Wednesday, February 28, 2018


In The Shadow of 10,000 HillsIn The Shadow of 10,000 Hills by Jennifer Haupt
My rating: 5 of 5 stars

”After her family was murdered, she didn’t speak for a month Maman tells her, although it felt longer. She stayed in her bedroom, listening to the rustle of the pines in the forest that seemed to cry for her; the fear had drained her of tears. Most of the people in her village were dead. It was being alive, not the deaths, that was somehow shocking. Her existence seemed to be an accident of fate, her life spent waiting in this room in Lillian’s home, this room that was not hers. She was paralyzed, for the inevitable correction.”

The inevitable correction, when the universe finally realizes that she is still alive. It doesn’t have to be a boy with a machete and a wild look in his eyes. It could be a Biblical bolt of lightning from the sky, or maybe she just falls down dead as if her life string has been plucked.

It is hard to live when being alive feels like an offense against the natural order. When being alive feels like a mistake, as if the angel of death just missed scooping her off the earth by a fraction of inches. The swoop of the scythe makes a sound of displaced air as it...misses her.

Nobody escapes this life without losses, but for most of us it is a slow trickle spaced out over decades, so the burden grows, and we can adjust to the weight even though we feel whittled down, weaker, exposed, moved up in line to be the next one to be taken. We are the only species on Earth who knows, without a shadow of a doubt, that we will die. As children we are barely aware of that inevitability, but as we age that awareness grows steadily to the point that we have to even start preparing for it.

For Nadine, a lifetime of loss is crunched into two minutes of madness.

During the Rwandan genocide, a million people, most of them of the Tutsi tribe, were massacred in a matter of a 100 days. 10,000 people a day. Rape has always been an unfortunate part of war, but in the Rwandan genocide it was used as an act of war. It was an insidious tactic to instill fear and make sure that even the survivors were left forever scarred.

This story is not about the genocide, but about the ability of people to grieve and find the scattered pieces of themselves so that they can forge a path to a new life. It is the story of three women. I’ve already introduced you to Nadine. Let me give you an idea of the woman Lillian Carlson. She is an activist in the United States. When Martin Luther King Jr. is assassinated, she is disillusioned with her ability to make a difference. She finds that she can make a difference in the lives of orphans in Rwanda. She takes in as many as she can and even more than she should have, but when children have no one she chooses to be their someone.

The third woman is Rachel Shepherd, who is searching for her father. He disappeared when she was a child. With some amateur sleuthing and the benefit of the internet, she traces him to Kwizera, the place of hope built by Lillian in Rwanda. Henry ties these three women together. He knew Lillian in Atlanta and never forgot her. He is the perfect father for Rachel, attentive, fun, and always as interested in her as he is interesting for her. He proves to be the same great substitute father for Nadine when he comes to Rwanda to find Lillian again.

He proves to be an enigma for all three women. He is amazing, and then he just disappears. He is a famous photographer, and maybe, just maybe, he sees things too clearly through the aperture of his camera.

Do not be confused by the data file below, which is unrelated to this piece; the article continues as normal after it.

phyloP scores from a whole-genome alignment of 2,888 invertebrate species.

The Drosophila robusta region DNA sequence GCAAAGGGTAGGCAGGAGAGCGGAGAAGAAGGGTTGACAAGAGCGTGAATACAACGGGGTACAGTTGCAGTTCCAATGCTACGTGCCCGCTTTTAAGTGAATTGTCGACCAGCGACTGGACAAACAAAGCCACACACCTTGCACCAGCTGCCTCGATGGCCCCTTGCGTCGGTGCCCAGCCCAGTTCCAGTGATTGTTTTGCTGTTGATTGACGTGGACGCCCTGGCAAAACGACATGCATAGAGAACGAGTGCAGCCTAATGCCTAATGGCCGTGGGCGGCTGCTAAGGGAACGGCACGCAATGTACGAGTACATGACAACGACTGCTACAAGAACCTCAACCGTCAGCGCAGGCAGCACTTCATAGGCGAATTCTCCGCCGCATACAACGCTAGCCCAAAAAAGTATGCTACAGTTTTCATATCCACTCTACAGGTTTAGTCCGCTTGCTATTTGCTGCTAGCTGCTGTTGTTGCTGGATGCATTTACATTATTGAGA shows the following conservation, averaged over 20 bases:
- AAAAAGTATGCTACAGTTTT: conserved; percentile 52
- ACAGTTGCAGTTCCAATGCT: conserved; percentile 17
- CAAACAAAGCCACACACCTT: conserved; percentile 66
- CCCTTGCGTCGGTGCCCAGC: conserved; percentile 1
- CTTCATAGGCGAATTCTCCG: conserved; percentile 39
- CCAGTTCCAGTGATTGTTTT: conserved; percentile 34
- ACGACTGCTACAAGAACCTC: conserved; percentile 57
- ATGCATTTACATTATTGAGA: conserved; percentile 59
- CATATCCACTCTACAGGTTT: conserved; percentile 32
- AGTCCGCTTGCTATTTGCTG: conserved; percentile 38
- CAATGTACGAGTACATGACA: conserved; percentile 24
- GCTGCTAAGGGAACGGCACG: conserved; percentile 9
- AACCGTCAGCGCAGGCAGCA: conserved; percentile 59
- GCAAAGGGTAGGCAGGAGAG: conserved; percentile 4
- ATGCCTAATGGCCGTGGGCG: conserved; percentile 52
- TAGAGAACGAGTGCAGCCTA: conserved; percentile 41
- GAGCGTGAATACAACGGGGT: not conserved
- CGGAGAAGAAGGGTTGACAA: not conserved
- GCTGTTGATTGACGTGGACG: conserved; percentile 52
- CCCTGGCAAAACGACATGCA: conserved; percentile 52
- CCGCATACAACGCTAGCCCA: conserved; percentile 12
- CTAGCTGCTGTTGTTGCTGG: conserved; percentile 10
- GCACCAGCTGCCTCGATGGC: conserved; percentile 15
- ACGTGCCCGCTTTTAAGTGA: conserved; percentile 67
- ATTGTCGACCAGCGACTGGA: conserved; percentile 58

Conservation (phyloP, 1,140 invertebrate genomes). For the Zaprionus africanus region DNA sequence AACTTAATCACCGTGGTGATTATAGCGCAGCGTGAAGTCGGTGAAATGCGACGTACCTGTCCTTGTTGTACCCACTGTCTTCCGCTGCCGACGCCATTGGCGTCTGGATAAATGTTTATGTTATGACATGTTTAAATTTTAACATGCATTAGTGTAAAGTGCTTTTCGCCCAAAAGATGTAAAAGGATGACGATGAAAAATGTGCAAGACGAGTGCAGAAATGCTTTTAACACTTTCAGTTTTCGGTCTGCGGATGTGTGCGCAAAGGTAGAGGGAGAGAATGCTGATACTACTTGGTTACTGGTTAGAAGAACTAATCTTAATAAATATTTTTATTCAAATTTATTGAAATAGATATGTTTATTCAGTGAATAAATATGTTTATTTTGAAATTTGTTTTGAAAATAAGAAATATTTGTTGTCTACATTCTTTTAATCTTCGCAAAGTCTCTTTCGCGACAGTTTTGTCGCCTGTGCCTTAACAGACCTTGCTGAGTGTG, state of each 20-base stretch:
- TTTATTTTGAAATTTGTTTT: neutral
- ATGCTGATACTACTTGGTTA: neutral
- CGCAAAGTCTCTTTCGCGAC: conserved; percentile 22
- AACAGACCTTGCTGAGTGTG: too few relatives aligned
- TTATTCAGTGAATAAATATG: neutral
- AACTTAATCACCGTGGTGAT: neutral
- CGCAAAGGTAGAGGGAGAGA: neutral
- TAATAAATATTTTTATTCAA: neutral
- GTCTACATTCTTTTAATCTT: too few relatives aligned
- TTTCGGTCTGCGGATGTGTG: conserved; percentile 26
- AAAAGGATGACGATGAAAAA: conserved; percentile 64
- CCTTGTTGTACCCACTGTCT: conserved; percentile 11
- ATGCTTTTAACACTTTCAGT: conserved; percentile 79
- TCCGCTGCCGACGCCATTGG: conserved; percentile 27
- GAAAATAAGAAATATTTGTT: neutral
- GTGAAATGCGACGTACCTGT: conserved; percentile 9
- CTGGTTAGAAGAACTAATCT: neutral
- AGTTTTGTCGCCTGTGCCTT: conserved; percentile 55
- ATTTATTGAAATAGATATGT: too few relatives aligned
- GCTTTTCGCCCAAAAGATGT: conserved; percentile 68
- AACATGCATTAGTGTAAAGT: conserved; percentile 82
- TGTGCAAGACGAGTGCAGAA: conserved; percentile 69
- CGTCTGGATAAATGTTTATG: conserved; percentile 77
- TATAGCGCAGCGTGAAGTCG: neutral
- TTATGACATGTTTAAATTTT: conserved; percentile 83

How about this for a snapshot of Kwizera? ”The backyard, if you can call it that, is more of the same, a slash of red dirt and scrubby bushes with some kind of irrigation ditch tricking down the center like a tear. But it’s not totally hopeless. There’s a tall stack of lumber to one side, a rusty green tractor that may or may not work, and an assortment of shovels and rakes splayed on the ground. Two monkeys sit atop the tractor, examining a purple gardening glove. One flicks his tongue at it like a child might test the flavor of a lollipop.”

To some, all they see is desolation in that scene, but for me, all I see is a chance to make paradise.

Jennifer Haupt spent a month in Rwanda interviewing victims of the genocide. She was there as a journalist, but came home with a story that she felt compelled to tell. It is a novel, but like many novels nothing in this book is untrue. We must tell the stories to try to keep the dangerous fallacies of the past from becoming the future. I came away from this book thinking about how life continues after tragedy. I thought about how important it is for survivors to continue to live for those who perished. I thought about how hard it is to find a path when the universe feels so arbitrarily brutal. This book is about finding a place beyond grief and about gathering those around you who need you as much you need them and discovering together a path that will raise you all up together.

I want to thank Jennifer Haupt and Central Avenue Publishing for sending me an advance reading copy in exchange for an honest review.

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In Montmartre: Picasso, Matisse and the Birth of Modernist ArtIn Montmartre: Picasso, Matisse and the Birth of Modernist Art by Sue Roe
My rating: 5 of 5 stars

”It is a wonderful thing how much courage it takes even to buy a clock you are very much liking when it is a kind of one everyone thinks only a servant should be owning. It is very wonderful how much courage it takes to buy bright coloured handkerchiefs when everyone having good taste uses white ones or pale coloured ones, when a bright coloured one gives you so much pleasure you suffer always at not having them. It is very hard to have the courage of your being in you, in clocks, in handkerchiefs, in aspirations, in liking things that are low, in anything.”